Trial By Error: Columbia Experts Urge BMJ to Retract Problem-Plagued Study
By David Tuller, DrPH On Thursday, Professors Vincent Racaniello and Mady Hornig, both from Columbia University, wrote to BMJ’s research integrity coordinator. I have been corresponding with BMJ, and specifically the research integrity coordinator, about the Norwegian study of cognitive behavior therapy combined with music therapy as a treatment for chronic fatigue in adolescents after […] (Source: virology blog)
Source: virology blog - July 25, 2020 Category: Virology Authors: David Tuller Tags: Uncategorized BMJ CBT mononucleosis music therapy norway Source Type: blogs

Trial By Error: Another Letter About BMJ ’ s Music Therapy Study
By David Tuller, DrPH I am still waiting for answers from BMJ about the Norwegian study of cognitive behavior therapy plus music therapy for treatment of chronic fatigue in adolescents after mononucleosis. The study was published in BMJ Paediatrics Open. I have written about it here. This morning I sent the following letter to the […] (Source: virology blog)
Source: virology blog - July 21, 2020 Category: Virology Authors: David Tuller Tags: David Tuller ME/CFS BMJ CBT music therapy norway Source Type: blogs

Trial By Error: No Evidence for CBT and Other “ Conversion Disorder ” Therapies
By David Tuller, DrPH I have recently written critically about the CODES trial of cognitive behavior therapy as a treatment for the phenomena that have long been called “psychogenic non-epileptic seizures” but that some neurologists and psychologists are trying to rebrand as “dissociative seizures.” (Many people understandably find it offensive to be told they have […] (Source: virology blog)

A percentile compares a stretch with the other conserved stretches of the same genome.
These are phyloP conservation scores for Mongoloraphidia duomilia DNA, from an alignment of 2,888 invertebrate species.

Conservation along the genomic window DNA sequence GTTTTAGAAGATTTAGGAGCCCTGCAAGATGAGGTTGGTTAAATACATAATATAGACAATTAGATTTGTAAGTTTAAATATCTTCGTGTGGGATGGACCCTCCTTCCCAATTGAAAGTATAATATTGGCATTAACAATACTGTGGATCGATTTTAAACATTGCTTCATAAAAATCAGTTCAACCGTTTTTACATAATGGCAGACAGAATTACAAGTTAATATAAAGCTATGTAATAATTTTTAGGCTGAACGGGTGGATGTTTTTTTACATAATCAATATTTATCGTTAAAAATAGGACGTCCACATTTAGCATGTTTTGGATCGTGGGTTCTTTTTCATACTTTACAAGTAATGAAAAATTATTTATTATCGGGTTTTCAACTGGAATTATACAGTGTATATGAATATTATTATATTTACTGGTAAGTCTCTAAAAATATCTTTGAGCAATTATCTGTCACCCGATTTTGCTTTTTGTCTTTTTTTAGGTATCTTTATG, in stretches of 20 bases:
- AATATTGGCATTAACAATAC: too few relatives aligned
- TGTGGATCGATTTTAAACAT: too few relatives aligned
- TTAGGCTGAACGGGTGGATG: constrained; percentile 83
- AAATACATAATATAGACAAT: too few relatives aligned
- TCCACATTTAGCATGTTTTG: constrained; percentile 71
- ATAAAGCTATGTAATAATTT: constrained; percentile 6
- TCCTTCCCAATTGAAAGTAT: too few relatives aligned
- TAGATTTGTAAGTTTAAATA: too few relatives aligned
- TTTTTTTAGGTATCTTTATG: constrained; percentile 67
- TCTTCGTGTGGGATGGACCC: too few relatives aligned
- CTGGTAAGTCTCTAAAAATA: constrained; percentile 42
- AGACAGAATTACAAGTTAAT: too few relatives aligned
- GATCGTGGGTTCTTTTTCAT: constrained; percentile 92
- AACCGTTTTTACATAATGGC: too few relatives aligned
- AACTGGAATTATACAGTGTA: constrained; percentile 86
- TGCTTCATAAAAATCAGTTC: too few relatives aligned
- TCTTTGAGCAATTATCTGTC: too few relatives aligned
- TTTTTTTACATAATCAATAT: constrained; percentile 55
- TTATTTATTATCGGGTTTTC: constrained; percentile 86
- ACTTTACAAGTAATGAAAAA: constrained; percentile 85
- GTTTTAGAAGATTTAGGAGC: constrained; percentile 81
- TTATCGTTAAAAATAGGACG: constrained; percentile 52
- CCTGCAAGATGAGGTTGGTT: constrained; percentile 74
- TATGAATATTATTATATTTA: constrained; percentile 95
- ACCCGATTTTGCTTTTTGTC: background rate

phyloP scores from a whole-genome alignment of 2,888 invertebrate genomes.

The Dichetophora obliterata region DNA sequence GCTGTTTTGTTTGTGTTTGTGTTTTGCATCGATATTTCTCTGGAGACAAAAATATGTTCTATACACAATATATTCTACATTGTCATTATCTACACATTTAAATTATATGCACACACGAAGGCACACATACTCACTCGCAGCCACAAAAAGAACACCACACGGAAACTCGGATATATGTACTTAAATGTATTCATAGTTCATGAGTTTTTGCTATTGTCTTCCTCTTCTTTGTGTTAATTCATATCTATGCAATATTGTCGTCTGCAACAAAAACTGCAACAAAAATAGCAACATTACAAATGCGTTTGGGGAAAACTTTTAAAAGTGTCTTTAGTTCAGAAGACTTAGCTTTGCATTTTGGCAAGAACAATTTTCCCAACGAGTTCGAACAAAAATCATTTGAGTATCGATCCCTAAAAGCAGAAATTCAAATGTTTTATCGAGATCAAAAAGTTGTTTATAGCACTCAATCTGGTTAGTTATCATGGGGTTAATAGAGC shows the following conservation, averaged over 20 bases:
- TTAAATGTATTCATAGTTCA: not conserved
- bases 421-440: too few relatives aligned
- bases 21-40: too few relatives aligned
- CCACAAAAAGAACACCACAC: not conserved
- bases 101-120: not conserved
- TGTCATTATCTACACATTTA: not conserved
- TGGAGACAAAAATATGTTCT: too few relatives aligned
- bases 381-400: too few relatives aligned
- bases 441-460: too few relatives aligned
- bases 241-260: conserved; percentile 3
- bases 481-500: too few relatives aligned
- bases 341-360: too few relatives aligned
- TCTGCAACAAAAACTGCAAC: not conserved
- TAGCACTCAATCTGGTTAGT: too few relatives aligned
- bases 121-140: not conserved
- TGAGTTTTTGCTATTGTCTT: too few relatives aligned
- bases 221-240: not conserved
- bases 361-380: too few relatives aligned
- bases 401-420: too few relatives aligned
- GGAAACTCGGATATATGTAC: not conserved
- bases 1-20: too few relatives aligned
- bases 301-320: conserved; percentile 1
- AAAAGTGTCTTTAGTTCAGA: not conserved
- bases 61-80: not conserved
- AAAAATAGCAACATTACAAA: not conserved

Source: virology blog - July 20, 2020 Category: Virology Authors: David Tuller Tags: Uncategorized Source Type: blogs

Trial By Error: My Letter to Author of CODES Commentary
By David Tuller, DrPH Earlier today, I sent the following letter to Dr David Perez, a neurologist and psychiatrist at Massachusetts General Hospital in Boston. Dr Perez, an expert on functional neurological disorders, wrote a commentary for Lancet Psychiatry that accompanied the publication of the results for CODES, a major study of cognitive behavior therapy […] (Source: virology blog)
Source: virology blog - June 27, 2020 Category: Virology Authors: David Tuller Tags: Uncategorized CBT CODES david perez dissociative seizures FND lancet psychiatry PNES Source Type: blogs

Trial By Error: CODES Trial Commentary Promotes ‘ Eminence-Based Medicine ’
By David Tuller, DrPH By all accounts, the recently published CODES trial was the most authoritative study to date of whether cognitive behavior therapy (CBT) was an effective treatment for so-called dissociative seizures–a point confirmed in a commentary accompanying the paper in Lancet Psychiatry. Unfortunately, the CODES investigators and the commentary author seem to interpret […] (Source: virology blog)
Source: virology blog - June 26, 2020 Category: Virology Authors: David Tuller Tags: Uncategorized CODES dissociative seizures FND lancet psychiatry Source Type: blogs